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Armada by Ernest Cline

Updated on July 28, 2015


I was given a free copy of Armada by Ernest Cline by Blogging for Book in exchange only for an honest unbiased review of the book.

Zack Lightman has spent his life dreaming. Dreaming that the real world could be a little more like the countless science-fiction books, movies, and videogames he’s spent his life consuming. Dreaming that one day, some fantastic, world-altering event will shatter the monotony of his humdrum existence and whisk him off on some grand space-faring adventure.

— Ernest Cline

But hey, there’s nothing wrong with a little escapism, right? After all, Zack tells himself, he knows the difference between fantasy and reality. He knows that here in the real world, aimless teenage gamers with anger issues don’t get chosen to save the universe. And then he sees the flying saucer.

— Ernest Cline

No, Zack hasn’t lost his mind. As impossible as it seems, what he’s seeing is all too real. And his skills—as well as those of millions of gamers across the world—are going to be needed to save the earth from what’s about to befall it.

— Ernest Cline

It’s Zack’s chance, at last, to play the hero. But even through the terror and exhilaration, he can’t help thinking back to all those science-fiction stories he grew up with, and wondering: Doesn’t something about this scenario seem a little…familiar?

— Ernest Cline

At once gleefully embracing and brilliantly subverting science-fiction conventions as only Ernest Cline could, Armada is a rollicking, surprising thriller, a classic coming of age adventure, and an alien invasion tale like nothing you’ve ever read before—one whose every page is infused with the pop-culture savvy that has helped make Ready Player One a phenomenon.

— Ernest Cline

Ernest Cline

Ernest Cline was born in a backwater Midwestern town, with one library, no arcade,and MTV; he was named after the Muppet Ernie. When Enrest Cline was one year old he was pulled from his mother's arms by a tornado that had hit their trailer park. He was found alive and well three hundred yards sitting on a pile of lumber and scrap without his left sock.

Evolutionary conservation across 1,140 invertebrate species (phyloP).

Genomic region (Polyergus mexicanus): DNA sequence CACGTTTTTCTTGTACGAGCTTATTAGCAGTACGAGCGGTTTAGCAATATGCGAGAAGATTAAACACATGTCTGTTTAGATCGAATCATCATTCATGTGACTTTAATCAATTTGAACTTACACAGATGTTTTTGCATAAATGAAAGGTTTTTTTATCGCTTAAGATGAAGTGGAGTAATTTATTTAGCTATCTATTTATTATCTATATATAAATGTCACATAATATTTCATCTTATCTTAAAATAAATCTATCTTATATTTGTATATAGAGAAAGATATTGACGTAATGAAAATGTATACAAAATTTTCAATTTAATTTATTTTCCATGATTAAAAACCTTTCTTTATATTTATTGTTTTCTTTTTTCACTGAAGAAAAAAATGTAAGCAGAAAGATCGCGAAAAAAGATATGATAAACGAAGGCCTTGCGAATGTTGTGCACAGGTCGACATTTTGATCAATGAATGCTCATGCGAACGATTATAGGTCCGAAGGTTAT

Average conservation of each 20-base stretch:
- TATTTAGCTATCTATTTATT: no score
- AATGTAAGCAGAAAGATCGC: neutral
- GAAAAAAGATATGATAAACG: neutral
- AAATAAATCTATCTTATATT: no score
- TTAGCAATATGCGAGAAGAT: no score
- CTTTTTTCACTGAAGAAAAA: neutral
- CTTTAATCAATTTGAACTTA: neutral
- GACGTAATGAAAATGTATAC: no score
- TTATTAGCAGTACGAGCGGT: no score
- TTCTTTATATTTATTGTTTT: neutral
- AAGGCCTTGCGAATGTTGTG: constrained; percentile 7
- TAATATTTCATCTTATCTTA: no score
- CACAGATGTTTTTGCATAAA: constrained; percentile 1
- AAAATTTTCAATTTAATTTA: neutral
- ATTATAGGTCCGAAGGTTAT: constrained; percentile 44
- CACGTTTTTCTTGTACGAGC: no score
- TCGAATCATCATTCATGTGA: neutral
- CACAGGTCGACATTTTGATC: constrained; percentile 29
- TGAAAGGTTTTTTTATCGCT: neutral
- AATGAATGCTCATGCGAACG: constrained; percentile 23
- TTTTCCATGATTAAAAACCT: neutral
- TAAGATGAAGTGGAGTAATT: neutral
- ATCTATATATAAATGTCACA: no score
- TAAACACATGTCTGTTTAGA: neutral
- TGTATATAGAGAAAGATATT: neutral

As an adult Ernest Cline is known to be a full-time geek when he is not being a novelist, screenwriter, and of course a father. His very first novel titled Ready Player One, was a New York Times and a USA Today bestseller. It appeared on “best of the year” lists, and is going to be adapted into a movie by Warner Bros. and director Steven Spielberg. Ernie Cline now lives in Austin, Texas, with his family, a time-traveling DeLorean, and a large collection of classic video games.

Ernie Cline's current books include:

  • Ready Player One: Roman (German Edition) by Ernest Cline and Hannes Riffel
  • Ready Player One by Ernest Cline
  • Armada: A Novel by Ernest Cline

Review of Armada by Ernest Cline

Okay so as I wrote at the top in the disclaimer "I was given a free copy of Armada by Ernest Cline by Blogging for Book in exchange only for an honest unbiased review of the book." So the big thing to know is that the book is rather boring until it hits page 90. Prior to that it is a lot of writing about a kid who is high school who thinks he sees a UFO and then thinks he is going completely insane and if hallucinating. If you can stick it out past that part then you get to the Earth Defense Alliance that apparently has been influencing pop culture for a very long time to prepare the people of Earth for an eventual invasion through movies and video games.

To be completely honest while I love sci-fi books and moves I found this book a bit too "geeky" for me. It is just too out there, I think I would have liked it more if the main character was not as much of a geek and if the book got to the plot faster.

Besides that I would say that book read fine and everything flowered together as a plot line (even if it is really out there). There was no errors in the book in grammar, spelling, or punctuation.

While I would not recommend this book to a friend or family member I could see people liking this book just fine. People who enjoy books where the geek is a hero or conspiracy theories that turn out to be true would love this book. It is just not the book for me. To my fellow sci-fi fans make sure that this is the type of book you like before you buy it just because it is sci-fi.


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